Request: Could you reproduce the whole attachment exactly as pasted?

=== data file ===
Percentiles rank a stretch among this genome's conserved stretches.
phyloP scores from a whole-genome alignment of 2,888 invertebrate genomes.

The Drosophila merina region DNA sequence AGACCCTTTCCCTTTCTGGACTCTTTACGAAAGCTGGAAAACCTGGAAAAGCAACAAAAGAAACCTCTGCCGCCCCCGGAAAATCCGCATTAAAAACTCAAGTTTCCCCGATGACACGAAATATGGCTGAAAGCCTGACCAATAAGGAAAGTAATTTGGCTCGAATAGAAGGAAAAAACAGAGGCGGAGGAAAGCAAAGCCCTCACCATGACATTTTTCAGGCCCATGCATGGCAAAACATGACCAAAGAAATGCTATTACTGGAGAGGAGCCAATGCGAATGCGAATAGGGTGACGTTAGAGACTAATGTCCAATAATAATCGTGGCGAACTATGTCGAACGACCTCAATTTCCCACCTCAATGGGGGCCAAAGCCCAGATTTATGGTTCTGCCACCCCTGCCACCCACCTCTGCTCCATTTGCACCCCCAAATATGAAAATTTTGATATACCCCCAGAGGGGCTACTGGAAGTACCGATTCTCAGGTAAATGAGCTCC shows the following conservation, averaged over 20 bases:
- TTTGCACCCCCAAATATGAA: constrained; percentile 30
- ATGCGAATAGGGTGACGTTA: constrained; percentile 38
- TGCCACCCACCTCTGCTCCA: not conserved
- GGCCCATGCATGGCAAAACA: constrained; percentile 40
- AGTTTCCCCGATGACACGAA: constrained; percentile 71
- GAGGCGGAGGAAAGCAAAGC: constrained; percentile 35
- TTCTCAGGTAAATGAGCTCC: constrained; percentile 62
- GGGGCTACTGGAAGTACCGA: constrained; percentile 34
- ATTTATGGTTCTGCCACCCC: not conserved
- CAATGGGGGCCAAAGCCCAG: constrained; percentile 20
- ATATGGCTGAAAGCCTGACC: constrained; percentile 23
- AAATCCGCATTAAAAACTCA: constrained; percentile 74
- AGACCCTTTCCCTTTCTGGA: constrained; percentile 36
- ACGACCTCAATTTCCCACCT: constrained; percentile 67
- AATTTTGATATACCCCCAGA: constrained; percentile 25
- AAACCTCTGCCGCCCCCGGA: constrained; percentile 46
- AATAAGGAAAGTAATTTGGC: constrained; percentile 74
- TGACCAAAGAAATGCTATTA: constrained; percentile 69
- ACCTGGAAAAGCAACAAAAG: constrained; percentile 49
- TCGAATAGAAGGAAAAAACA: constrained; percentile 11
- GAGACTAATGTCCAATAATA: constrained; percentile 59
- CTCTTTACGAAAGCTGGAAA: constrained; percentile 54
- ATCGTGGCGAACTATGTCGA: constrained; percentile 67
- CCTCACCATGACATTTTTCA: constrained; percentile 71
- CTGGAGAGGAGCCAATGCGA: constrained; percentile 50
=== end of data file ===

Percentiles rank a stretch among this genome's conserved stretches.
phyloP scores from a whole-genome alignment of 2,888 invertebrate genomes.

The Drosophila merina region DNA sequence AGACCCTTTCCCTTTCTGGACTCTTTACGAAAGCTGGAAAACCTGGAAAAGCAACAAAAGAAACCTCTGCCGCCCCCGGAAAATCCGCATTAAAAACTCAAGTTTCCCCGATGACACGAAATATGGCTGAAAGCCTGACCAATAAGGAAAGTAATTTGGCTCGAATAGAAGGAAAAAACAGAGGCGGAGGAAAGCAAAGCCCTCACCATGACATTTTTCAGGCCCATGCATGGCAAAACATGACCAAAGAAATGCTATTACTGGAGAGGAGCCAATGCGAATGCGAATAGGGTGACGTTAGAGACTAATGTCCAATAATAATCGTGGCGAACTATGTCGAACGACCTCAATTTCCCACCTCAATGGGGGCCAAAGCCCAGATTTATGGTTCTGCCACCCCTGCCACCCACCTCTGCTCCATTTGCACCCCCAAATATGAAAATTTTGATATACCCCCAGAGGGGCTACTGGAAGTACCGATTCTCAGGTAAATGAGCTCC shows the following conservation, averaged over 20 bases:
- TTTGCACCCCCAAATATGAA: constrained; percentile 30
- ATGCGAATAGGGTGACGTTA: constrained; percentile 38
- TGCCACCCACCTCTGCTCCA: not conserved
- GGCCCATGCATGGCAAAACA: constrained; percentile 40
- AGTTTCCCCGATGACACGAA: constrained; percentile 71
- GAGGCGGAGGAAAGCAAAGC: constrained; percentile 35
- TTCTCAGGTAAATGAGCTCC: constrained; percentile 62
- GGGGCTACTGGAAGTACCGA: constrained; percentile 34
- ATTTATGGTTCTGCCACCCC: not conserved
- CAATGGGGGCCAAAGCCCAG: constrained; percentile 20
- ATATGGCTGAAAGCCTGACC: constrained; percentile 23
- AAATCCGCATTAAAAACTCA: constrained; percentile 74
- AGACCCTTTCCCTTTCTGGA: constrained; percentile 36
- ACGACCTCAATTTCCCACCT: constrained; percentile 67
- AATTTTGATATACCCCCAGA: constrained; percentile 25
- AAACCTCTGCCGCCCCCGGA: constrained; percentile 46
- AATAAGGAAAGTAATTTGGC: constrained; percentile 74
- TGACCAAAGAAATGCTATTA: constrained; percentile 69
- ACCTGGAAAAGCAACAAAAG: constrained; percentile 49
- TCGAATAGAAGGAAAAAACA: constrained; percentile 11
- GAGACTAATGTCCAATAATA: constrained; percentile 59
- CTCTTTACGAAAGCTGGAAA: constrained; percentile 54
- ATCGTGGCGAACTATGTCGA: constrained; percentile 67
- CCTCACCATGACATTTTTCA: constrained; percentile 71
- CTGGAGAGGAGCCAATGCGA: constrained; percentile 50